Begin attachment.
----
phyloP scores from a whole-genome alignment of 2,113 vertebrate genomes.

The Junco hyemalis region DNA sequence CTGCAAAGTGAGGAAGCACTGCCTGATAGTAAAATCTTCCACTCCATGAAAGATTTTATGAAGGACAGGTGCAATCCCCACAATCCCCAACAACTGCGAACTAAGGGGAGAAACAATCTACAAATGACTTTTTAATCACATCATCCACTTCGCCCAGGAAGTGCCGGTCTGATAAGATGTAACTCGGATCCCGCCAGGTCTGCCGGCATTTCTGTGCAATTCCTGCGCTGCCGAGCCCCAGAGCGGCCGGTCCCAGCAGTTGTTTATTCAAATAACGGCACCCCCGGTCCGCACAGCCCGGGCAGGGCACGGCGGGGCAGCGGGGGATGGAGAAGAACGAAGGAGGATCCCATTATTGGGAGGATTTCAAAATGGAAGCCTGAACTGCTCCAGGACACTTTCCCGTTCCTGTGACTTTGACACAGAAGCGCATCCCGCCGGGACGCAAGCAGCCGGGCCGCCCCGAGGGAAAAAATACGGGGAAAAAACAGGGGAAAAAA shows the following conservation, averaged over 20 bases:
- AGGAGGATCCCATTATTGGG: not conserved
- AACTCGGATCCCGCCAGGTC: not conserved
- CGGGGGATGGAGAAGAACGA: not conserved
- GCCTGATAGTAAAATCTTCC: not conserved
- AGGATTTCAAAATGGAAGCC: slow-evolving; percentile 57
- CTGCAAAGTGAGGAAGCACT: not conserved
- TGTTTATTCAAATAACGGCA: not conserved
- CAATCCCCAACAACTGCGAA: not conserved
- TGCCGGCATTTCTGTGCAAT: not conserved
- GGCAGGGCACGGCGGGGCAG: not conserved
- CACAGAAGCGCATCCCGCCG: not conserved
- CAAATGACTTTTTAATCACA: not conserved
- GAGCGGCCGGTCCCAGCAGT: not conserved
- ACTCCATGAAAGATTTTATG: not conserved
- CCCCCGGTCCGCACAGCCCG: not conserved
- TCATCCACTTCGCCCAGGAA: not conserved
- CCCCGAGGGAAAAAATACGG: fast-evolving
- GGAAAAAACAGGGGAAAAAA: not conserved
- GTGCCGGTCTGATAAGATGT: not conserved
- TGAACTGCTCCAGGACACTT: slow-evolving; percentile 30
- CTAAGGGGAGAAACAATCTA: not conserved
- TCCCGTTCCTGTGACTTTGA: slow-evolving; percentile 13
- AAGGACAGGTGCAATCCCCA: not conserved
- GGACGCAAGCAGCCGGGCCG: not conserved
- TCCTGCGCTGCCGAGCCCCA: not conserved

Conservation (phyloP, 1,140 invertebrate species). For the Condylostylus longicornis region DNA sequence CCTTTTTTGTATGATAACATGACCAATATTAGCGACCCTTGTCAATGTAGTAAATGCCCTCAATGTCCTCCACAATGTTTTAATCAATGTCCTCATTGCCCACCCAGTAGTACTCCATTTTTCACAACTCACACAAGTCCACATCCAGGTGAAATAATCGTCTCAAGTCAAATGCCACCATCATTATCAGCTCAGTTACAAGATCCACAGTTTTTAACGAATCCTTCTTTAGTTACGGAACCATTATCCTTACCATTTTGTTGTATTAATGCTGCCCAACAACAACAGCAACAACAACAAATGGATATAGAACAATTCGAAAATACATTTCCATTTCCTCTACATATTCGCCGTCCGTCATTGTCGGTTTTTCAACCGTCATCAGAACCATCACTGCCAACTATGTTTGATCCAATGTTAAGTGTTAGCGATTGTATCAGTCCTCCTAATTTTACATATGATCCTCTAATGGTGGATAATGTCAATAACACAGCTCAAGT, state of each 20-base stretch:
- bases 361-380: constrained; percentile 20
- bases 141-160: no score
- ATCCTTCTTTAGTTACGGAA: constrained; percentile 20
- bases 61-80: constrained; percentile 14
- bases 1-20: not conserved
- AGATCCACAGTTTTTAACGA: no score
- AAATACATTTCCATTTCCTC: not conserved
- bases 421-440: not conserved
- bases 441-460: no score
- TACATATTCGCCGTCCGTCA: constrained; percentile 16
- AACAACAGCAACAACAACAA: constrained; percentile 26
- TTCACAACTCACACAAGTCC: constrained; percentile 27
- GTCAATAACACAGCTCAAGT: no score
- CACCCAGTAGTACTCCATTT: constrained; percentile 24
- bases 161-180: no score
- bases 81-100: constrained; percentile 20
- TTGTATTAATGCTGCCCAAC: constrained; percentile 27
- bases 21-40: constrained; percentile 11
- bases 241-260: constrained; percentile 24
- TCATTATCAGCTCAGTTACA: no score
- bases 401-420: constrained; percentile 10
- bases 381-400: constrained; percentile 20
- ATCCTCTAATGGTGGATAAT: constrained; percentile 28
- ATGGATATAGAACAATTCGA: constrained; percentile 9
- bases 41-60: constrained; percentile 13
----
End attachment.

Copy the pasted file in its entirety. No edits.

phyloP scores from a whole-genome alignment of 2,113 vertebrate genomes.

The Junco hyemalis region DNA sequence CTGCAAAGTGAGGAAGCACTGCCTGATAGTAAAATCTTCCACTCCATGAAAGATTTTATGAAGGACAGGTGCAATCCCCACAATCCCCAACAACTGCGAACTAAGGGGAGAAACAATCTACAAATGACTTTTTAATCACATCATCCACTTCGCCCAGGAAGTGCCGGTCTGATAAGATGTAACTCGGATCCCGCCAGGTCTGCCGGCATTTCTGTGCAATTCCTGCGCTGCCGAGCCCCAGAGCGGCCGGTCCCAGCAGTTGTTTATTCAAATAACGGCACCCCCGGTCCGCACAGCCCGGGCAGGGCACGGCGGGGCAGCGGGGGATGGAGAAGAACGAAGGAGGATCCCATTATTGGGAGGATTTCAAAATGGAAGCCTGAACTGCTCCAGGACACTTTCCCGTTCCTGTGACTTTGACACAGAAGCGCATCCCGCCGGGACGCAAGCAGCCGGGCCGCCCCGAGGGAAAAAATACGGGGAAAAAACAGGGGAAAAAA shows the following conservation, averaged over 20 bases:
- AGGAGGATCCCATTATTGGG: not conserved
- AACTCGGATCCCGCCAGGTC: not conserved
- CGGGGGATGGAGAAGAACGA: not conserved
- GCCTGATAGTAAAATCTTCC: not conserved
- AGGATTTCAAAATGGAAGCC: slow-evolving; percentile 57
- CTGCAAAGTGAGGAAGCACT: not conserved
- TGTTTATTCAAATAACGGCA: not conserved
- CAATCCCCAACAACTGCGAA: not conserved
- TGCCGGCATTTCTGTGCAAT: not conserved
- GGCAGGGCACGGCGGGGCAG: not conserved
- CACAGAAGCGCATCCCGCCG: not conserved
- CAAATGACTTTTTAATCACA: not conserved
- GAGCGGCCGGTCCCAGCAGT: not conserved
- ACTCCATGAAAGATTTTATG: not conserved
- CCCCCGGTCCGCACAGCCCG: not conserved
- TCATCCACTTCGCCCAGGAA: not conserved
- CCCCGAGGGAAAAAATACGG: fast-evolving
- GGAAAAAACAGGGGAAAAAA: not conserved
- GTGCCGGTCTGATAAGATGT: not conserved
- TGAACTGCTCCAGGACACTT: slow-evolving; percentile 30
- CTAAGGGGAGAAACAATCTA: not conserved
- TCCCGTTCCTGTGACTTTGA: slow-evolving; percentile 13
- AAGGACAGGTGCAATCCCCA: not conserved
- GGACGCAAGCAGCCGGGCCG: not conserved
- TCCTGCGCTGCCGAGCCCCA: not conserved

Conservation (phyloP, 1,140 invertebrate species). For the Condylostylus longicornis region DNA sequence CCTTTTTTGTATGATAACATGACCAATATTAGCGACCCTTGTCAATGTAGTAAATGCCCTCAATGTCCTCCACAATGTTTTAATCAATGTCCTCATTGCCCACCCAGTAGTACTCCATTTTTCACAACTCACACAAGTCCACATCCAGGTGAAATAATCGTCTCAAGTCAAATGCCACCATCATTATCAGCTCAGTTACAAGATCCACAGTTTTTAACGAATCCTTCTTTAGTTACGGAACCATTATCCTTACCATTTTGTTGTATTAATGCTGCCCAACAACAACAGCAACAACAACAAATGGATATAGAACAATTCGAAAATACATTTCCATTTCCTCTACATATTCGCCGTCCGTCATTGTCGGTTTTTCAACCGTCATCAGAACCATCACTGCCAACTATGTTTGATCCAATGTTAAGTGTTAGCGATTGTATCAGTCCTCCTAATTTTACATATGATCCTCTAATGGTGGATAATGTCAATAACACAGCTCAAGT, state of each 20-base stretch:
- bases 361-380: constrained; percentile 20
- bases 141-160: no score
- ATCCTTCTTTAGTTACGGAA: constrained; percentile 20
- bases 61-80: constrained; percentile 14
- bases 1-20: not conserved
- AGATCCACAGTTTTTAACGA: no score
- AAATACATTTCCATTTCCTC: not conserved
- bases 421-440: not conserved
- bases 441-460: no score
- TACATATTCGCCGTCCGTCA: constrained; percentile 16
- AACAACAGCAACAACAACAA: constrained; percentile 26
- TTCACAACTCACACAAGTCC: constrained; percentile 27
- GTCAATAACACAGCTCAAGT: no score
- CACCCAGTAGTACTCCATTT: constrained; percentile 24
- bases 161-180: no score
- bases 81-100: constrained; percentile 20
- TTGTATTAATGCTGCCCAAC: constrained; percentile 27
- bases 21-40: constrained; percentile 11
- bases 241-260: constrained; percentile 24
- TCATTATCAGCTCAGTTACA: no score
- bases 401-420: constrained; percentile 10
- bases 381-400: constrained; percentile 20
- ATCCTCTAATGGTGGATAAT: constrained; percentile 28
- ATGGATATAGAACAATTCGA: constrained; percentile 9
- bases 41-60: constrained; percentile 13